Rejecting the premise – Part 1

The paper and others make much of the argument that nothing more can be done with Brewster Hall without evacuating the place.  At least two Selectmen seem to feel otherwise.

Lets look at the situation.  The offices are currently housed in the four original commercial suites of the first floor.  By design, they are separated from each other by solid masonry bearing walls from floor to ceiling.  Those suites could easily be completely remodeled one by one by simply sealing off the doorways to the adjoining suites.  There’s empty office space down the street in the Bell building where the various departments could camp out for a couple of months while their suite is remodeled.

Commercial build-out is an established, efficient and competitive industry.   You’ll recall that a couple of years ago they shut down Garwoods for exactly one month, and produced what you see there today.  The job involved raising the floor, new ADA bathrooms, new windows including the storefront, wiring upgrade, HVAC upgrade, and a handicap chair lift.  Sound familiar? That’s just about everything they want to do to the office suites in Brewster Hall.  Garwoods is about the size and shape of one of those Brewster Hall office suites.

Even at a first class $200/sq ft, about what a brand new building would cost, renovating our 6,000 sq ft of offices would cost $1.2 million.  Over four years, one suite per year, that would be $300,000/year.  That’s about what the first four years of this 20 year $3.2 million bond would cost at 4.5%.  Then we’re done.  No need to pay out another $3.5 million in principal and interest bond payments for sixteen more years.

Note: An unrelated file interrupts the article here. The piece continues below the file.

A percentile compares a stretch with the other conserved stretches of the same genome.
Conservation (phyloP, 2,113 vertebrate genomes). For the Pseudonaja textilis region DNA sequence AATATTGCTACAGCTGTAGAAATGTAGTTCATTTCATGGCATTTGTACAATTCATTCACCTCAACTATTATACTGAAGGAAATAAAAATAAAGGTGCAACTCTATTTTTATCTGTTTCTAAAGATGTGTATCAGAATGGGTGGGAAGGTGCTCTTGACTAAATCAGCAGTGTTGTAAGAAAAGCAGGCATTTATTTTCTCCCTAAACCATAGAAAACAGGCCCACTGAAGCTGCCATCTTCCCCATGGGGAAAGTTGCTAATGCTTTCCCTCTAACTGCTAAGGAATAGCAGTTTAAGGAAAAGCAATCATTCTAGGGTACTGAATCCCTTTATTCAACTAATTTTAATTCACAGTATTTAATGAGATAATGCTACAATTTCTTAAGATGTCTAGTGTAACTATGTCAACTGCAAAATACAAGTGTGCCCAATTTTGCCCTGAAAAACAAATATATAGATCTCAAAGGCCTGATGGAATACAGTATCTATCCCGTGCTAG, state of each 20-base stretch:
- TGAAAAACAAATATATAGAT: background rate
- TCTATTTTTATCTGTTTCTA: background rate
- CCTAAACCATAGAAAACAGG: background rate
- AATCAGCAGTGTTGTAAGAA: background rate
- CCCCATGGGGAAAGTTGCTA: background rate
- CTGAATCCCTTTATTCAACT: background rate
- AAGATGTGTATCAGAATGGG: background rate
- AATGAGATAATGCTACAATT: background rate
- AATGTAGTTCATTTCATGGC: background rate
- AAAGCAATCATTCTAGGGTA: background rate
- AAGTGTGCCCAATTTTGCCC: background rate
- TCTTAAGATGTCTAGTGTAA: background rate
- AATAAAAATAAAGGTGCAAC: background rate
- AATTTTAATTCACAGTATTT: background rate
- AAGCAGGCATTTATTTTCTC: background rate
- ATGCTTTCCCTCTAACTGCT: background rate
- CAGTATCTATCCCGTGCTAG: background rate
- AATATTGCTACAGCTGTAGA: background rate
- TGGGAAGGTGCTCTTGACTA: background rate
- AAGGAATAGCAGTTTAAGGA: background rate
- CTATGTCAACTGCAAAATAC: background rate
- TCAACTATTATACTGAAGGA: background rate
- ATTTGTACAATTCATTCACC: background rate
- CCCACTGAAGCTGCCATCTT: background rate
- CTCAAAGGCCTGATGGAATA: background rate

If those spaces were occupied by various businesses as they were in the past, do you think it would be reasonable to ask all of them to move out for a year while one of the suites was refit for a new tenant?  There’s no need to move out to rehab those offices and there’s no need to spend $4 million dollars to get comfortable and efficient town offices.

Last week Mr. Tougher asked how it could be done without moving out.  I think this is a reasonable approach.  But then, those are my own private facts.

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3 Responses to Rejecting the premise – Part 1

  1. Allen Kasiewicz says:

    Bob is exactly right. As the owner of several multi-tenant commercial buildings in NH this is precisely what happens when one tenant moves out and the new tenant wants major changes to the suite, The typical suite size is between 1000 to 4000 sq. ft. This also permits me (as landlord) to make upgrades to wiring, lighting and ceiling tiles at the same time. Sometimes I add insulation where needed also. Then interior walls are moved, new doors hung, walls sheet-rocked, painted with new rugs installed, all to the new tenants specification. In ALL cases the other tenants in the building continue on with their normal daily business activities with out any impact.

    I’m getting too old for the continued battles on this issue and was frankly content to support the incremental investment for the past few years in this building. But the renewed push for the BIG ONE just makes me sad that a few people can get away with such poor thinking.

    There are just so many other issues facing our Town where this amount of money could be better applied.

    Allen Kasiewicz

  2. Dick Mosher says:

    I hope that Bob’s facts get out to the public. However, with control of the media in the hands of the Friends, that will be difficult. This reminds me of a Mr. Goring who said if you tell the lie enough times, the people will believe it.

  3. suzanne ryan says:

    And of course, lets not forget that the exterior brick work and gable end dormer could easily be done
    with a Warrant Article for this alone..per the 2011 Friends NE Collaborative figuers..they projected
    $296,100 to totaly do exterior Masonry. Do a short term bond or pay an add aprox 16 cents to the
    tax rate…but continue to phase.

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